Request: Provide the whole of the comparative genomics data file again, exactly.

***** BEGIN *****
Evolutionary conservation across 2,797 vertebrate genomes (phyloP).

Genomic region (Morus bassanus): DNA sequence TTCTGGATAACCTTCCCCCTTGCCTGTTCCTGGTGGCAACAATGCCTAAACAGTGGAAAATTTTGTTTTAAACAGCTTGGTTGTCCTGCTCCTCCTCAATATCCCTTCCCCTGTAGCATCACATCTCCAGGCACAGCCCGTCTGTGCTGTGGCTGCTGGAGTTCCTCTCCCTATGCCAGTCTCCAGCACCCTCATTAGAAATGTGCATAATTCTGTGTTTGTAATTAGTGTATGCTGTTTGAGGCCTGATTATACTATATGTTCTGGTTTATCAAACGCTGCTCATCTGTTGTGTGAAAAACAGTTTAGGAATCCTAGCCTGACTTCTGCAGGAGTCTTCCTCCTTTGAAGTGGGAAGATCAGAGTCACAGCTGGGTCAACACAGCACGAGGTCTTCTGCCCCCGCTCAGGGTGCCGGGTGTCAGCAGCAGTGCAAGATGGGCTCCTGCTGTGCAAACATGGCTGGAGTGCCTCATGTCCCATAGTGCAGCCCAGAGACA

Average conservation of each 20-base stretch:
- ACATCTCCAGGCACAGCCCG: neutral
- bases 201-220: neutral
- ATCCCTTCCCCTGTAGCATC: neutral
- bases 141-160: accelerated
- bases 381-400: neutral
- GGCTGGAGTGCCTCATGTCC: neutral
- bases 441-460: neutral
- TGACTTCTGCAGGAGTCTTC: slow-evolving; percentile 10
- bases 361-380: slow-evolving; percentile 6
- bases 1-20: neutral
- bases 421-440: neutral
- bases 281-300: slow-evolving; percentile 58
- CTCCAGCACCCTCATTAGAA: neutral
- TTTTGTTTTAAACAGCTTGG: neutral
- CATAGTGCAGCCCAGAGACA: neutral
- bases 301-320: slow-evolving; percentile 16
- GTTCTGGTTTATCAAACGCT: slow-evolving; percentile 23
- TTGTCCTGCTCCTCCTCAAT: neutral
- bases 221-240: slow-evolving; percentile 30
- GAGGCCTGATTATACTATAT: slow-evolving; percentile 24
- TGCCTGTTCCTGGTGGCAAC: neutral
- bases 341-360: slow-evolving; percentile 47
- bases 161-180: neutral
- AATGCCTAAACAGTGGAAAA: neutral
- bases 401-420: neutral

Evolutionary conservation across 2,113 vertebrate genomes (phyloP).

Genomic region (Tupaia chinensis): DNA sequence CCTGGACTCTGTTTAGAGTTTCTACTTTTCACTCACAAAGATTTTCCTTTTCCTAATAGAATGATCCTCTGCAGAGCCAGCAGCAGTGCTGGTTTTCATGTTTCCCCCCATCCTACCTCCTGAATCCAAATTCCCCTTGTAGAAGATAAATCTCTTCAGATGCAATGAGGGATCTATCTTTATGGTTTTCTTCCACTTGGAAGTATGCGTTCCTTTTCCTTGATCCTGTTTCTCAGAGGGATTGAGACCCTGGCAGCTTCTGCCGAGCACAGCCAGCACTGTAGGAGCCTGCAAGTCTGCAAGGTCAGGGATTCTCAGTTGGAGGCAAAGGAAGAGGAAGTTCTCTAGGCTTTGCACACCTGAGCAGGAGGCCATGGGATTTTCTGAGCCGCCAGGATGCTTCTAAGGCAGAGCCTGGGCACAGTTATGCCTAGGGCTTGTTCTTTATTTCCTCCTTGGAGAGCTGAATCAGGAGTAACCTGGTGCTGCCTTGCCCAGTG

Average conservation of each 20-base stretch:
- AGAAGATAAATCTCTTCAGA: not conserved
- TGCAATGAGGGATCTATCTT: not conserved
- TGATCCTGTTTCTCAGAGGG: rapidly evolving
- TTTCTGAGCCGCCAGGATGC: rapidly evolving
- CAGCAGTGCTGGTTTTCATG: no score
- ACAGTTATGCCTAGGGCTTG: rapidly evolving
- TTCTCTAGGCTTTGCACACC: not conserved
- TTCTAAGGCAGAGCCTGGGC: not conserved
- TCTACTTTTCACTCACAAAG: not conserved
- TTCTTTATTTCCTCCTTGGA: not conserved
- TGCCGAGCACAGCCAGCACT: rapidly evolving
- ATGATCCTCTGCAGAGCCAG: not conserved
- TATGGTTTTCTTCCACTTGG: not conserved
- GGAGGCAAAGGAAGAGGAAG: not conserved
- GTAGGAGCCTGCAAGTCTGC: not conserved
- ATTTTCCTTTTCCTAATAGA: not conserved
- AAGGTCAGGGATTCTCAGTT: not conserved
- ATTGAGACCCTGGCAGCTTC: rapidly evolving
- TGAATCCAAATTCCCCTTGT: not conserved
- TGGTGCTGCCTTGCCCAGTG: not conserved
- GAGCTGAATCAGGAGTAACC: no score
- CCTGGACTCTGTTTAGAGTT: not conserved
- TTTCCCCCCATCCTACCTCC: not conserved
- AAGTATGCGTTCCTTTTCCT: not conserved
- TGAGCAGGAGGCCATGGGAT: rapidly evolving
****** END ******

Evolutionary conservation across 2,797 vertebrate genomes (phyloP).

Genomic region (Morus bassanus): DNA sequence TTCTGGATAACCTTCCCCCTTGCCTGTTCCTGGTGGCAACAATGCCTAAACAGTGGAAAATTTTGTTTTAAACAGCTTGGTTGTCCTGCTCCTCCTCAATATCCCTTCCCCTGTAGCATCACATCTCCAGGCACAGCCCGTCTGTGCTGTGGCTGCTGGAGTTCCTCTCCCTATGCCAGTCTCCAGCACCCTCATTAGAAATGTGCATAATTCTGTGTTTGTAATTAGTGTATGCTGTTTGAGGCCTGATTATACTATATGTTCTGGTTTATCAAACGCTGCTCATCTGTTGTGTGAAAAACAGTTTAGGAATCCTAGCCTGACTTCTGCAGGAGTCTTCCTCCTTTGAAGTGGGAAGATCAGAGTCACAGCTGGGTCAACACAGCACGAGGTCTTCTGCCCCCGCTCAGGGTGCCGGGTGTCAGCAGCAGTGCAAGATGGGCTCCTGCTGTGCAAACATGGCTGGAGTGCCTCATGTCCCATAGTGCAGCCCAGAGACA

Average conservation of each 20-base stretch:
- ACATCTCCAGGCACAGCCCG: neutral
- bases 201-220: neutral
- ATCCCTTCCCCTGTAGCATC: neutral
- bases 141-160: accelerated
- bases 381-400: neutral
- GGCTGGAGTGCCTCATGTCC: neutral
- bases 441-460: neutral
- TGACTTCTGCAGGAGTCTTC: slow-evolving; percentile 10
- bases 361-380: slow-evolving; percentile 6
- bases 1-20: neutral
- bases 421-440: neutral
- bases 281-300: slow-evolving; percentile 58
- CTCCAGCACCCTCATTAGAA: neutral
- TTTTGTTTTAAACAGCTTGG: neutral
- CATAGTGCAGCCCAGAGACA: neutral
- bases 301-320: slow-evolving; percentile 16
- GTTCTGGTTTATCAAACGCT: slow-evolving; percentile 23
- TTGTCCTGCTCCTCCTCAAT: neutral
- bases 221-240: slow-evolving; percentile 30
- GAGGCCTGATTATACTATAT: slow-evolving; percentile 24
- TGCCTGTTCCTGGTGGCAAC: neutral
- bases 341-360: slow-evolving; percentile 47
- bases 161-180: neutral
- AATGCCTAAACAGTGGAAAA: neutral
- bases 401-420: neutral

Evolutionary conservation across 2,113 vertebrate genomes (phyloP).

Genomic region (Tupaia chinensis): DNA sequence CCTGGACTCTGTTTAGAGTTTCTACTTTTCACTCACAAAGATTTTCCTTTTCCTAATAGAATGATCCTCTGCAGAGCCAGCAGCAGTGCTGGTTTTCATGTTTCCCCCCATCCTACCTCCTGAATCCAAATTCCCCTTGTAGAAGATAAATCTCTTCAGATGCAATGAGGGATCTATCTTTATGGTTTTCTTCCACTTGGAAGTATGCGTTCCTTTTCCTTGATCCTGTTTCTCAGAGGGATTGAGACCCTGGCAGCTTCTGCCGAGCACAGCCAGCACTGTAGGAGCCTGCAAGTCTGCAAGGTCAGGGATTCTCAGTTGGAGGCAAAGGAAGAGGAAGTTCTCTAGGCTTTGCACACCTGAGCAGGAGGCCATGGGATTTTCTGAGCCGCCAGGATGCTTCTAAGGCAGAGCCTGGGCACAGTTATGCCTAGGGCTTGTTCTTTATTTCCTCCTTGGAGAGCTGAATCAGGAGTAACCTGGTGCTGCCTTGCCCAGTG

Average conservation of each 20-base stretch:
- AGAAGATAAATCTCTTCAGA: not conserved
- TGCAATGAGGGATCTATCTT: not conserved
- TGATCCTGTTTCTCAGAGGG: rapidly evolving
- TTTCTGAGCCGCCAGGATGC: rapidly evolving
- CAGCAGTGCTGGTTTTCATG: no score
- ACAGTTATGCCTAGGGCTTG: rapidly evolving
- TTCTCTAGGCTTTGCACACC: not conserved
- TTCTAAGGCAGAGCCTGGGC: not conserved
- TCTACTTTTCACTCACAAAG: not conserved
- TTCTTTATTTCCTCCTTGGA: not conserved
- TGCCGAGCACAGCCAGCACT: rapidly evolving
- ATGATCCTCTGCAGAGCCAG: not conserved
- TATGGTTTTCTTCCACTTGG: not conserved
- GGAGGCAAAGGAAGAGGAAG: not conserved
- GTAGGAGCCTGCAAGTCTGC: not conserved
- ATTTTCCTTTTCCTAATAGA: not conserved
- AAGGTCAGGGATTCTCAGTT: not conserved
- ATTGAGACCCTGGCAGCTTC: rapidly evolving
- TGAATCCAAATTCCCCTTGT: not conserved
- TGGTGCTGCCTTGCCCAGTG: not conserved
- GAGCTGAATCAGGAGTAACC: no score
- CCTGGACTCTGTTTAGAGTT: not conserved
- TTTCCCCCCATCCTACCTCC: not conserved
- AAGTATGCGTTCCTTTTCCT: not conserved
- TGAGCAGGAGGCCATGGGAT: rapidly evolving